"I think marriage is still such a beautiful option. Sometimes I think I would really miss out not having a family of my own or kids. But then I think, what if I was working in an orphanage for kids caring that way?" she said.
She also questions whether she will be lonely.
"What if I'm truly alone? What if you want someone to hold you — something like that?"
For now, Phillips will just keep praying about her choice.
Her family, Phillips said, is very supportive of her searching. Her mother once considered becoming a nun and her grandfather thought about the priesthood.
"It's something in our family. It's a way we see the best possible way to answer to God's call in complete service," Phillips said. Before joining, at least six months of discernment, pre-candidate (no set length), candidate (one to two years), noviate (two years), temporary incorporation (usually five years), and then the final vows are required steps.
Phillips is currently in the stage of discernment. She is exploring her options and learning more about the religious life.
"It's a process of `yes, yes' or `no, no' — a process of exposure," she said. "I got the impression they want people to wait and know for sure before making a commitment."
To help young women in deciding whether or not they want to commit to the sisterhood, the Sisters of the Holy Cross have created a place to help women ponder the commitment.
They have created a house, the Discernment House, also called the Upper Room. The house was created to provide a community and reflective environment while discerning whether God is calling them to religious life as sisters. The first young woman to live in this environment arrived in early January and is living in the Upper Room with four other nuns.
Not only is this Colorado-native Kathleen Hick's first time living in the Midwest, it is also her first time living with a community of Sisters. She admits it is challenging.
"It's a real challenging journey to be on. Being in my 20s, I'm the only one here my age and I am loosely connected to the community," said Hicks.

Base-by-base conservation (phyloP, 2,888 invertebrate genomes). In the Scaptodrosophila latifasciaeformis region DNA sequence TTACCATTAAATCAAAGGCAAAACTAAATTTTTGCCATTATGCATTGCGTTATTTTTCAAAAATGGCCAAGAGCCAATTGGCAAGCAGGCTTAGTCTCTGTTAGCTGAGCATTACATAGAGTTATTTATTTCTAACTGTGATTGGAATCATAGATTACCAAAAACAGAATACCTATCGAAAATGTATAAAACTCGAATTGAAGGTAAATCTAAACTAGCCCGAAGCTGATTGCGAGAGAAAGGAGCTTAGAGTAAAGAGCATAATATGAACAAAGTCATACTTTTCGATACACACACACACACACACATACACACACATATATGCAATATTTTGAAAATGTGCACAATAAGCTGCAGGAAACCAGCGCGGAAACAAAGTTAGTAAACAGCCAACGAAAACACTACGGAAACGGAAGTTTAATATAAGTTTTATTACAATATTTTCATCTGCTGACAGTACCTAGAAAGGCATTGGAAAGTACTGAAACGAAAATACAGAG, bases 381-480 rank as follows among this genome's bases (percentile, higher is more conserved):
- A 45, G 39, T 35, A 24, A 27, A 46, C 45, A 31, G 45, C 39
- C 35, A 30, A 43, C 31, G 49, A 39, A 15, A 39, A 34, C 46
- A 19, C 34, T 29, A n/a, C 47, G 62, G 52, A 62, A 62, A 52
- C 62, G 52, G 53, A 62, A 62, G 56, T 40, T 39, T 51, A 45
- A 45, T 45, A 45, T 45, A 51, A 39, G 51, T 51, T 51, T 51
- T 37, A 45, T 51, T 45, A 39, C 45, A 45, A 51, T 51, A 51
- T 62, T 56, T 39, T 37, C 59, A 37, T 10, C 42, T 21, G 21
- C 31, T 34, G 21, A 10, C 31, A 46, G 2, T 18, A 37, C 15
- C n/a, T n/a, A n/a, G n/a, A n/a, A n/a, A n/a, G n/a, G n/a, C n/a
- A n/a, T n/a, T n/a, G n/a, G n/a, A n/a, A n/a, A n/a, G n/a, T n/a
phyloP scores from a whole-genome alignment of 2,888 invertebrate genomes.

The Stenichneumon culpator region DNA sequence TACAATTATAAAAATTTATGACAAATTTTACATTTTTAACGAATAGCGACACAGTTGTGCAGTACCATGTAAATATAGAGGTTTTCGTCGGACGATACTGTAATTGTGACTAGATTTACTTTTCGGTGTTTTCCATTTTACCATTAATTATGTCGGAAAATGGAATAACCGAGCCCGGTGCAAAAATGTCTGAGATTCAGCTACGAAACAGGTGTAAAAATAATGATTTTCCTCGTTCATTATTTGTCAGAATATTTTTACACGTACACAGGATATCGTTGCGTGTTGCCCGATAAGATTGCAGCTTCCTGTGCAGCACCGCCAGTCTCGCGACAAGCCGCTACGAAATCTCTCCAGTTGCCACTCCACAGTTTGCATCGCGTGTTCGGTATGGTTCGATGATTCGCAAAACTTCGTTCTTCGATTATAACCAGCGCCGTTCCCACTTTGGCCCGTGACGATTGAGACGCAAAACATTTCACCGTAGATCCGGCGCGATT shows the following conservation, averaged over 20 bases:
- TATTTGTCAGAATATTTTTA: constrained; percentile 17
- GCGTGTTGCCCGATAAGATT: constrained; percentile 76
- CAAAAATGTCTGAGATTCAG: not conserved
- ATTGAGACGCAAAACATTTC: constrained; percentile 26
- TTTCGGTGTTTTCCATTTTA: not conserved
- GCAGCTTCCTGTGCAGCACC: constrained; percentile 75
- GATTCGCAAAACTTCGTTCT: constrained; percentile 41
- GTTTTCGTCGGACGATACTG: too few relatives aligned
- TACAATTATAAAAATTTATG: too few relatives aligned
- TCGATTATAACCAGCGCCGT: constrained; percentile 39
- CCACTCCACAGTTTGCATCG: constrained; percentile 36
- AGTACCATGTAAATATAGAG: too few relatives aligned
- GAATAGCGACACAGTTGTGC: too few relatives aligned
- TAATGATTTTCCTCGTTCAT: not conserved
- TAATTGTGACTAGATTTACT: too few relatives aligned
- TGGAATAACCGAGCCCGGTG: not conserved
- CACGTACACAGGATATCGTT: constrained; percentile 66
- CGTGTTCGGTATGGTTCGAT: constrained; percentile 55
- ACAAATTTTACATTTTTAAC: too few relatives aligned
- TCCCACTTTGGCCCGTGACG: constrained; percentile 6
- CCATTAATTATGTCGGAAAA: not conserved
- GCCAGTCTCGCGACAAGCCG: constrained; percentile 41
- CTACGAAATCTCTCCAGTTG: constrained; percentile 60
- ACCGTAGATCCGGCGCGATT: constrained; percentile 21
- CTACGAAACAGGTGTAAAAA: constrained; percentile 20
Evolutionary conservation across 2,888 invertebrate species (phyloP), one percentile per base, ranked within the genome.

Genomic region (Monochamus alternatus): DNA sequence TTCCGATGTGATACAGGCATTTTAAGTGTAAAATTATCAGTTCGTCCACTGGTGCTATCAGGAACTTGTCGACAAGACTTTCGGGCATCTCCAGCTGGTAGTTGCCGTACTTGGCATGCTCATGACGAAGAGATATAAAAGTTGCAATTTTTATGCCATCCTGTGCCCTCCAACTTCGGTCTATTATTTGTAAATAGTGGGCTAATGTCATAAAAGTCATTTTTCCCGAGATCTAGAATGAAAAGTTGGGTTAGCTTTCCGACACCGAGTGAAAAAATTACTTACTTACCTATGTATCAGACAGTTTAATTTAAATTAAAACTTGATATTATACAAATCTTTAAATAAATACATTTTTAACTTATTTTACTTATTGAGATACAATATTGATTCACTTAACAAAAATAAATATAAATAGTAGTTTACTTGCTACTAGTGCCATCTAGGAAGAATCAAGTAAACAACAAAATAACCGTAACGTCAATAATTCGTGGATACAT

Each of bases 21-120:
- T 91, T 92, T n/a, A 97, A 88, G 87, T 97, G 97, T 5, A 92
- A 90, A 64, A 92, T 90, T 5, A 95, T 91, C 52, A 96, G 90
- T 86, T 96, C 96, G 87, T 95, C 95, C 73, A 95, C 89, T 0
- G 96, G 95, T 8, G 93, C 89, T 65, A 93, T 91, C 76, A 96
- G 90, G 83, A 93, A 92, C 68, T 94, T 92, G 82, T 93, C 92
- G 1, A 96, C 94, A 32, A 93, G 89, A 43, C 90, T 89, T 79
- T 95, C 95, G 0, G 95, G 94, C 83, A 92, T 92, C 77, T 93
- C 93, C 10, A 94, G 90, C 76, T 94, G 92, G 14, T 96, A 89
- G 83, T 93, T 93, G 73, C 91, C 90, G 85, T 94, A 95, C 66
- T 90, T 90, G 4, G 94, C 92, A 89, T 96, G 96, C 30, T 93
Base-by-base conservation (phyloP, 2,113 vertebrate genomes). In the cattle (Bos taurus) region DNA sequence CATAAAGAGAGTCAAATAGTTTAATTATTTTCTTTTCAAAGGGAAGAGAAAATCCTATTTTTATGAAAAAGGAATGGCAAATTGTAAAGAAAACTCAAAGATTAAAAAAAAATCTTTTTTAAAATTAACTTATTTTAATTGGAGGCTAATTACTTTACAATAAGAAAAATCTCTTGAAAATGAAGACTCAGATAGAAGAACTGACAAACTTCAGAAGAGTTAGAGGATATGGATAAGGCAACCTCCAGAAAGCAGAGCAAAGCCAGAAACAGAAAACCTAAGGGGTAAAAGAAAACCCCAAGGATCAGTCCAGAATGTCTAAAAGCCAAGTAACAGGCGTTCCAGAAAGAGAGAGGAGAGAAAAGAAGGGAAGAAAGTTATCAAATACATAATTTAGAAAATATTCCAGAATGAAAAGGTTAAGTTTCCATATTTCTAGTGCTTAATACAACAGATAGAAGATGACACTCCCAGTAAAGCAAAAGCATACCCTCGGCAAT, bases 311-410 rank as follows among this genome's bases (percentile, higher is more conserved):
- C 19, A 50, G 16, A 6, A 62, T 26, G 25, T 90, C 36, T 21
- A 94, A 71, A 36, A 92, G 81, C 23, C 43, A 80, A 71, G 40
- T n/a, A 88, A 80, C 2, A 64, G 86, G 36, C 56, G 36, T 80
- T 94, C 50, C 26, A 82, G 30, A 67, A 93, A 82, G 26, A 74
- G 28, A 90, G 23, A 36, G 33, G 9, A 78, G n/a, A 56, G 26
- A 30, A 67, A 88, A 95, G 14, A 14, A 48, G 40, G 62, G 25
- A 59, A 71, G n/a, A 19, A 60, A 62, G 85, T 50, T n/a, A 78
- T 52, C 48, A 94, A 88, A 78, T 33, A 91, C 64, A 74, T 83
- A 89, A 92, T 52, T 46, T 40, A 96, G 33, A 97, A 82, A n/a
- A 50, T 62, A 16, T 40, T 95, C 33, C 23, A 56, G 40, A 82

She believes it takes much courage for people to explore this commitment when they feel they have received a call to the religious order.
"This isn't a call to be a nun," she said. "This is a call about being a full person. It's not about becoming a nun — it's about becoming myself in the greatest way I can."
Hick does not feel there is a secure definition of what religious life is about. "It's a mystery," she said. "There are these old stereotypes that becoming a nun is like giving your life away. We're kind of afraid of this old tradition of nuns our mothers grew up with."
She said she thinks the nuns are also intimidated by the younger generation.
"They may be intimidated by the lack of structure our generation has. The world is a different place than it was 20 to 30 years ago, and the Sisters are trying to redefine their life with the time going on."
Hicks, like Phillips, has doubts about her call to religious life.
However, she feels drawn to having a community life.
"I realize where I am is where I want to be," said Hicks.
Hicks can live in the Upper Room for up to two years.
"As long as I feel it's where I want to be, I'll stay," she said. "I can move on if I discover it isn't." Lavonis and André believe that young women need to know the option to be a nun exists.
"The key is desire," said André. "When you keep getting the same thought over and over again- it's a signal that God is trying to tell you something."
A vocation faith sharing group, open to all, will be on Feb. 17 at 8:15 p.m. in the guest house next to the Church of Our Lady of Loretto. A discernment retreat will take place the first weekend of March at Mary Solitude.
All News Stories for Friday, February 11, 2000